Travel Agencies Hit Hard By Airline Comission Cuts

Will the days of booking travel plans via an agent soon be a distant memory? People who work at Tyler's Travel Masters hope not, "One word summarizes our's a relationship," says Owner Sharon Kay Howell.

A relationship Howell hopes to continue building even after major changes have caused a ripple in the travel waters. Recently, Delta Airlines announced they will no longer pay commissions to travel agents. Many other airlines, like American, United, Northwest and Continental have followed the trend.

"The only way we can earn money on issuing an airline ticket to the consumer--is to add a service fee on top of that," Howell explains.

Forced to recover expenses, she says a minimum of $25 dollars will be tacked on to most tickets, depending on price. Howell was so upset with Delta Airlines she took out an ad in Tyler's paper explaining her companies value. She believing the airlines have dwindled value away, "We're going to drive people to the internet and in that process the consumer gives up their choices."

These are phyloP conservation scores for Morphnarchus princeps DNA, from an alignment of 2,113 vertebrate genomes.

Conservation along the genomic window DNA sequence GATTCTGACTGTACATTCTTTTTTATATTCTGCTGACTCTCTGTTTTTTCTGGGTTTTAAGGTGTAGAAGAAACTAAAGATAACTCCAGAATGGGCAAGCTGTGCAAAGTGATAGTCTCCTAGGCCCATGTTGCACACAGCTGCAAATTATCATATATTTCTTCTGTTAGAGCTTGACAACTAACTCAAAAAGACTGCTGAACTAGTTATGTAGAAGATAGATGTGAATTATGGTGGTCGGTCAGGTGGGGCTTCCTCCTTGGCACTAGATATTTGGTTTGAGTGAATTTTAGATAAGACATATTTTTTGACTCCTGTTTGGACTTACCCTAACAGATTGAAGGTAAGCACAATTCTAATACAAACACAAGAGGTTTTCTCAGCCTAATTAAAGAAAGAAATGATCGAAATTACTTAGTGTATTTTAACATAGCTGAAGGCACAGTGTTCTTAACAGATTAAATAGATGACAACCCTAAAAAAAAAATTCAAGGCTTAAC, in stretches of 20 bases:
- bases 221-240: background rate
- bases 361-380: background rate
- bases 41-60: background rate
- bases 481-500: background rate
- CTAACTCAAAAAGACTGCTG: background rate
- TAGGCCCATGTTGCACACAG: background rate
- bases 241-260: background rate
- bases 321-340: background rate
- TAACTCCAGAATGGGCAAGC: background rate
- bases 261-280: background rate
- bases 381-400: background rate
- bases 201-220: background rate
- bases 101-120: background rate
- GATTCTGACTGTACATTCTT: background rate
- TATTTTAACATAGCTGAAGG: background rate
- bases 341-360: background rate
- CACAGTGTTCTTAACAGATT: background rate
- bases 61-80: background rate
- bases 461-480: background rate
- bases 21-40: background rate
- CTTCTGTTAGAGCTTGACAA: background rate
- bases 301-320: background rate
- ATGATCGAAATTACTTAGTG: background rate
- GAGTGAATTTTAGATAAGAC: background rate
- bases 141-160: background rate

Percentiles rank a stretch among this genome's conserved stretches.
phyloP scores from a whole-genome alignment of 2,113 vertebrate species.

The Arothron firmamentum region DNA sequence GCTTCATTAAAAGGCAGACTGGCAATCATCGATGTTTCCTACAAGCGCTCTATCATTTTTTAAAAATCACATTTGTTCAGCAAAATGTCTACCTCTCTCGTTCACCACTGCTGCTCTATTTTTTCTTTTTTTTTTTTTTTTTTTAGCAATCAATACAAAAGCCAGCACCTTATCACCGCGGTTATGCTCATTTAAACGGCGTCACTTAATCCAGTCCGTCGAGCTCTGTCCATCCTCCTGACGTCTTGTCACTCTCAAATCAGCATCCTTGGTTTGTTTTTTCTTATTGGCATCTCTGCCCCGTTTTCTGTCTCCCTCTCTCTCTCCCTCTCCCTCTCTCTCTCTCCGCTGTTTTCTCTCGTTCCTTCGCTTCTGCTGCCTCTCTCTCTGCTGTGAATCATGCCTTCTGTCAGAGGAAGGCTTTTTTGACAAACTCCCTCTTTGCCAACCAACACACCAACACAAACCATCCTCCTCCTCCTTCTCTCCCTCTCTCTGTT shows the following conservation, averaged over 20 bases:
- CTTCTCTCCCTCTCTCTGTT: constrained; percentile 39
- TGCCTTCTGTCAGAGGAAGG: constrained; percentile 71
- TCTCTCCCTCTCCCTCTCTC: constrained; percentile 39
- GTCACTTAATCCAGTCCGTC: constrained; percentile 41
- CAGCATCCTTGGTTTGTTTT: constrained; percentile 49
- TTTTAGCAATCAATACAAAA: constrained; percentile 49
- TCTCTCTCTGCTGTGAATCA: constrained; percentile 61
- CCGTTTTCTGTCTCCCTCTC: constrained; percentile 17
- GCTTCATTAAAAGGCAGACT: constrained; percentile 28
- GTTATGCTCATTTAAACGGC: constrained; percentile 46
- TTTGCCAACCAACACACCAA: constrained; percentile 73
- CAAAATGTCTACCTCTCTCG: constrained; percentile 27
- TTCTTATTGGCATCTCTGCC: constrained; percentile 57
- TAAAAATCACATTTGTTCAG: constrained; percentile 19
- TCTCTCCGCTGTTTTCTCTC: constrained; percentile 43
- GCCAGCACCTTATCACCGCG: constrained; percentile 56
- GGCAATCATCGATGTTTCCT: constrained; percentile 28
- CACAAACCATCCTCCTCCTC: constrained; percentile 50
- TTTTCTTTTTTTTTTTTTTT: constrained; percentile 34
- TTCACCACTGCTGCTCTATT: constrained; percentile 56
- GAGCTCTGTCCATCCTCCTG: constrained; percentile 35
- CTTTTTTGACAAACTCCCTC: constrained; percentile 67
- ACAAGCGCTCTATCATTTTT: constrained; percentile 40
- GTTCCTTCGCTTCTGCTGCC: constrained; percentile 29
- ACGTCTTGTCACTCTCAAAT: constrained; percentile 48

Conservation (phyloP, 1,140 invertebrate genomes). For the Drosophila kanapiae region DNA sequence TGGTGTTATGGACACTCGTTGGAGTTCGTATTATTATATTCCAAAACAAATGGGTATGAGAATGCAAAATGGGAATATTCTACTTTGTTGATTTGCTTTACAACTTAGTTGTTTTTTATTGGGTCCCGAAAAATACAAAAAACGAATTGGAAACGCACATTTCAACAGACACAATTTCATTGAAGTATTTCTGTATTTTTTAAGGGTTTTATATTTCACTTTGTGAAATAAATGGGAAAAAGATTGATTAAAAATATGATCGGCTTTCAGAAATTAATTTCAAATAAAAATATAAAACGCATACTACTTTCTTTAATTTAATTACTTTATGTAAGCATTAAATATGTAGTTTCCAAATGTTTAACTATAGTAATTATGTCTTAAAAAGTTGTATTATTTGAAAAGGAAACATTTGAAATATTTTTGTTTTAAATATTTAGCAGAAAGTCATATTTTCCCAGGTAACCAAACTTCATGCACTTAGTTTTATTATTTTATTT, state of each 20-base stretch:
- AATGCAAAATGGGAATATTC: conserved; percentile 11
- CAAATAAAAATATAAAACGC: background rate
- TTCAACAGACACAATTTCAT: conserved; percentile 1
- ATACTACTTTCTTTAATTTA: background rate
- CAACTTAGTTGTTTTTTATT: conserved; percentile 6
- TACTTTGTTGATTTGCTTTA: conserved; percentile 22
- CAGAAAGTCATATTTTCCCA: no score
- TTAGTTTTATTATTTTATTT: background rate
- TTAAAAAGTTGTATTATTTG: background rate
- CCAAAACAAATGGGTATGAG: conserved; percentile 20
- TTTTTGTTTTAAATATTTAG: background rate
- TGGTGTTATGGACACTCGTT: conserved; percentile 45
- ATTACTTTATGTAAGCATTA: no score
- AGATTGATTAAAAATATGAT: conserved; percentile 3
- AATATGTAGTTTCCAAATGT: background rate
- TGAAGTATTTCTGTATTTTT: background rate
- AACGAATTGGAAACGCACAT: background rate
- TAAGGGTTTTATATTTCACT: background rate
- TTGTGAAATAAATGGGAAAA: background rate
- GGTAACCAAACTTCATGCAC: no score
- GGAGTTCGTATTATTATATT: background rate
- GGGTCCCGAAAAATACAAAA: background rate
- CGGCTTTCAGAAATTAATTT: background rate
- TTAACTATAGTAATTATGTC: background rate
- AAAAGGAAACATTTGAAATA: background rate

Consumers like Chris Slater are turning to internet travel companies like Travelocity, and, "I can do it any time of the day and at my own convenience," says Chris. "I never have to worry about having to talk to somebody."

Slater says having more control is better even though "fees" are often hidden at these sites. As for Sharon Howell, her business' future relies on travelers who need more than just a ticket...those looking for a vacation that a computer can't provide.

Since commission cuts began in 1995, there were about thirty-five thousand travel agencies. Today that number is down to twenty-eight thousand.